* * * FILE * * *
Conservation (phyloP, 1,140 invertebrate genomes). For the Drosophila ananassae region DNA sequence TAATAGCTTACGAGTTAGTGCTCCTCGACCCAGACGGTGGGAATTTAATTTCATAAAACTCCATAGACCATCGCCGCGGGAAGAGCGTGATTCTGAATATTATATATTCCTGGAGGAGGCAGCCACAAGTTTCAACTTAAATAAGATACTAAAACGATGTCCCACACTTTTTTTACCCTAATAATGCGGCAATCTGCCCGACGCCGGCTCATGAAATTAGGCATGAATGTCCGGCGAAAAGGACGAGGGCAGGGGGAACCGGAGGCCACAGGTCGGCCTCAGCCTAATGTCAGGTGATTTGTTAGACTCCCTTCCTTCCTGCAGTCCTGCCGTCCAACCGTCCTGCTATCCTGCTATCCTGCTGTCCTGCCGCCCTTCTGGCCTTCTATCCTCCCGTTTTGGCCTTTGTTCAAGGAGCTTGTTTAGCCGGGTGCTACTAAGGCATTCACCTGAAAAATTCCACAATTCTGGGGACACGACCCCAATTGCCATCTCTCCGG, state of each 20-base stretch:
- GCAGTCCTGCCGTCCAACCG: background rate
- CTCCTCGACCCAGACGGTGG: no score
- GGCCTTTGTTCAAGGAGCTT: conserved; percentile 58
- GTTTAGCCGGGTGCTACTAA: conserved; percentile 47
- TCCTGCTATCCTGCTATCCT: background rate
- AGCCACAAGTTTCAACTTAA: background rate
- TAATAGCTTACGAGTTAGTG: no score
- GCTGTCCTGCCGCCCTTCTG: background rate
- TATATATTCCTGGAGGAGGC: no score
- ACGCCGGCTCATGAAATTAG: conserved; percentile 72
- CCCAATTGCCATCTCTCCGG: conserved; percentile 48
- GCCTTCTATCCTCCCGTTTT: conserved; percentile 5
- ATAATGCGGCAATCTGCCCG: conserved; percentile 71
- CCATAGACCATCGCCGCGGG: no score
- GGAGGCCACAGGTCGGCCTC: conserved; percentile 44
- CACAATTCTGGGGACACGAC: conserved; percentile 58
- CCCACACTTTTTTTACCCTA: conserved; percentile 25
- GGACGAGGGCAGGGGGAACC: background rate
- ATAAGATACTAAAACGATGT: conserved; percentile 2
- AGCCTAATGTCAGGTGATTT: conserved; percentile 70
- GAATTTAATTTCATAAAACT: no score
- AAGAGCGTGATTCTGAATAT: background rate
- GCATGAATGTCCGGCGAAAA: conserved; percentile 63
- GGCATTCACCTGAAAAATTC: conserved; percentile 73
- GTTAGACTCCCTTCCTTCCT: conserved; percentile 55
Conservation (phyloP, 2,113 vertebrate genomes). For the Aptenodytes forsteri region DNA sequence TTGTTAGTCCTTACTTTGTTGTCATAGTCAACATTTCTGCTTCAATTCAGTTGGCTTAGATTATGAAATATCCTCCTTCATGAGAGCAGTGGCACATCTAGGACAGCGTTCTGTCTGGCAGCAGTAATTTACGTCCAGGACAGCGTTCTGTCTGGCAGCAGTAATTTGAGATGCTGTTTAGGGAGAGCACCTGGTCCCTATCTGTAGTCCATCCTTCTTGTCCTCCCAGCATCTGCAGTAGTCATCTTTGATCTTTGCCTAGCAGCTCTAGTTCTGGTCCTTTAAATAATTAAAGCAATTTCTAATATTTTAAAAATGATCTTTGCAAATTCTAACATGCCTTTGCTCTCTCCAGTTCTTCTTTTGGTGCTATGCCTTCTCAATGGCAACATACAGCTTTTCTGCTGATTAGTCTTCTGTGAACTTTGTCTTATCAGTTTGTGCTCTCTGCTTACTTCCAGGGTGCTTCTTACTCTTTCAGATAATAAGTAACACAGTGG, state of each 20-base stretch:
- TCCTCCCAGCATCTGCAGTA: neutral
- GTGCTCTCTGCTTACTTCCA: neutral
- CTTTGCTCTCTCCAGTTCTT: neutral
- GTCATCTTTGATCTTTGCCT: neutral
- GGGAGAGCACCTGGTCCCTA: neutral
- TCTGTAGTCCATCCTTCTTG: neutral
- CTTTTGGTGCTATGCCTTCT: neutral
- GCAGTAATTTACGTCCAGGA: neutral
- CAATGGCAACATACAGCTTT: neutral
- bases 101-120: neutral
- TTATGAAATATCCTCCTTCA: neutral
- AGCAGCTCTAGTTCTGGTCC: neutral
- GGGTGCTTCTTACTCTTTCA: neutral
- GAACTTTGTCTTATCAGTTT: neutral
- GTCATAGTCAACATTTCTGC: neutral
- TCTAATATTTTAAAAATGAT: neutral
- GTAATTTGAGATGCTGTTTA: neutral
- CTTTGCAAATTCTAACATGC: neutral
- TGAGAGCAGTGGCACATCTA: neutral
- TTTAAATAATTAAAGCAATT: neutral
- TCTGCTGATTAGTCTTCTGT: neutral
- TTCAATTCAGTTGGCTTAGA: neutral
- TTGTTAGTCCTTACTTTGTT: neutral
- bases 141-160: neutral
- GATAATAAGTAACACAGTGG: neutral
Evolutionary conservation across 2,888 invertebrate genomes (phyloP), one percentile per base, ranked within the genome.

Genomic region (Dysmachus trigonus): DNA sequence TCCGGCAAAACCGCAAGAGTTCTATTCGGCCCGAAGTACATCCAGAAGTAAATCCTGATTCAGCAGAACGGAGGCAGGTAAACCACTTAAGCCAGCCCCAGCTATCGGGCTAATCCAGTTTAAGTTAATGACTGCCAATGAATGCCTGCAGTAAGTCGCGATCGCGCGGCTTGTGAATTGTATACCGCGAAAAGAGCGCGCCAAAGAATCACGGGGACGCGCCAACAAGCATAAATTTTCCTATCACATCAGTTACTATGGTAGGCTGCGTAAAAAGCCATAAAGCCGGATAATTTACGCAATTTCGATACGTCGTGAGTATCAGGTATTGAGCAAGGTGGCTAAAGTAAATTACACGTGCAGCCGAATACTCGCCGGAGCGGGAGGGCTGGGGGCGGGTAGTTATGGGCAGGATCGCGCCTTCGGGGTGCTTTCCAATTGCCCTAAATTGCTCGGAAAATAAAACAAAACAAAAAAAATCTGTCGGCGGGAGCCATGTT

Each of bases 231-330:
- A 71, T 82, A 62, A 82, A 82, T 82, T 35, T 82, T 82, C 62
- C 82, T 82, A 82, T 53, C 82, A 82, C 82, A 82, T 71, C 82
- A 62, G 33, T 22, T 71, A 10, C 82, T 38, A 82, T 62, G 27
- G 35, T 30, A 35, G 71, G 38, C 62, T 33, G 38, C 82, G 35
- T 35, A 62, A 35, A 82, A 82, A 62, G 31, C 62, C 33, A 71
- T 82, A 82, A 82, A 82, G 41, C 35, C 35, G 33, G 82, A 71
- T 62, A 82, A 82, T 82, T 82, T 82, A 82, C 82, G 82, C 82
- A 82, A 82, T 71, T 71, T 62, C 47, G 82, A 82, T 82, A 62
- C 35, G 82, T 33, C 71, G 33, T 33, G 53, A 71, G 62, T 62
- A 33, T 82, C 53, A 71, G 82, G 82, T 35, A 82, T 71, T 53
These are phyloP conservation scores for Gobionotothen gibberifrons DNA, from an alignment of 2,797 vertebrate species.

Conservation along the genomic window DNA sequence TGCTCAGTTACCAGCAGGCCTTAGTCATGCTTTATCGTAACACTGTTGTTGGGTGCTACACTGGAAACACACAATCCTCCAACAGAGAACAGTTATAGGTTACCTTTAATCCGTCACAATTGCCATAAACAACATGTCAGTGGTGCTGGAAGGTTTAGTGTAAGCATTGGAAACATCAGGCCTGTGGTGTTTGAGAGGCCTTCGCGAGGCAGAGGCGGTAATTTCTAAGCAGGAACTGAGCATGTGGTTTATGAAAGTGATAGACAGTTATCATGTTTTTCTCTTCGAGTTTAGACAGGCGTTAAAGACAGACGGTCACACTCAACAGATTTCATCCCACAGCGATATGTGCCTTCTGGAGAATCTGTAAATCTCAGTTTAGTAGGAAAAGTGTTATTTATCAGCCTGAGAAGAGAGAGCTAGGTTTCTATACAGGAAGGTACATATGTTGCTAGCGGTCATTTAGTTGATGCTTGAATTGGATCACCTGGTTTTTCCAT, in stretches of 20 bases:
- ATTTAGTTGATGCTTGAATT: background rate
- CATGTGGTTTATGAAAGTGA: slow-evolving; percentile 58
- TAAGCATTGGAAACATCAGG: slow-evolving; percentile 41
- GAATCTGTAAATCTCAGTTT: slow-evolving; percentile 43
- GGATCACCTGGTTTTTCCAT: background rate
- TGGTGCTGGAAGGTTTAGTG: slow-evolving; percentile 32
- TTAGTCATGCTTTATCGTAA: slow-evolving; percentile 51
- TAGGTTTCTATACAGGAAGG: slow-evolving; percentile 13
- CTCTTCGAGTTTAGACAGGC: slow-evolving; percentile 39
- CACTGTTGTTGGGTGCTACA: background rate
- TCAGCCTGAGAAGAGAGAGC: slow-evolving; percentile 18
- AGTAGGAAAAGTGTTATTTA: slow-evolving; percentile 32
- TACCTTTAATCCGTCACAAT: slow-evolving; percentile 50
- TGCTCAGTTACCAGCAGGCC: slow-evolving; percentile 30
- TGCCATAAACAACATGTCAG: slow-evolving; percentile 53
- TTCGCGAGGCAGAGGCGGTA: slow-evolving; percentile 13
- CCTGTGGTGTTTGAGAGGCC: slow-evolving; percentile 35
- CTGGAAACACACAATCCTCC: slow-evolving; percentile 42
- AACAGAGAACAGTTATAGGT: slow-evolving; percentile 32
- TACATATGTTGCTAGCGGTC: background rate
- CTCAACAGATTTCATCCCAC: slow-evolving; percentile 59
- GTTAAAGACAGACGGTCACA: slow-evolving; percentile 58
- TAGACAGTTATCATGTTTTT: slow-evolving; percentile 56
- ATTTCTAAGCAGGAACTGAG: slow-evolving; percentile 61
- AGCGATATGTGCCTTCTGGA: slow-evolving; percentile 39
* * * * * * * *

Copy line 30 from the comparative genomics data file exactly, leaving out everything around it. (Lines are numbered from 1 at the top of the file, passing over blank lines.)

- CTTTGCTCTCTCCAGTTCTT: neutral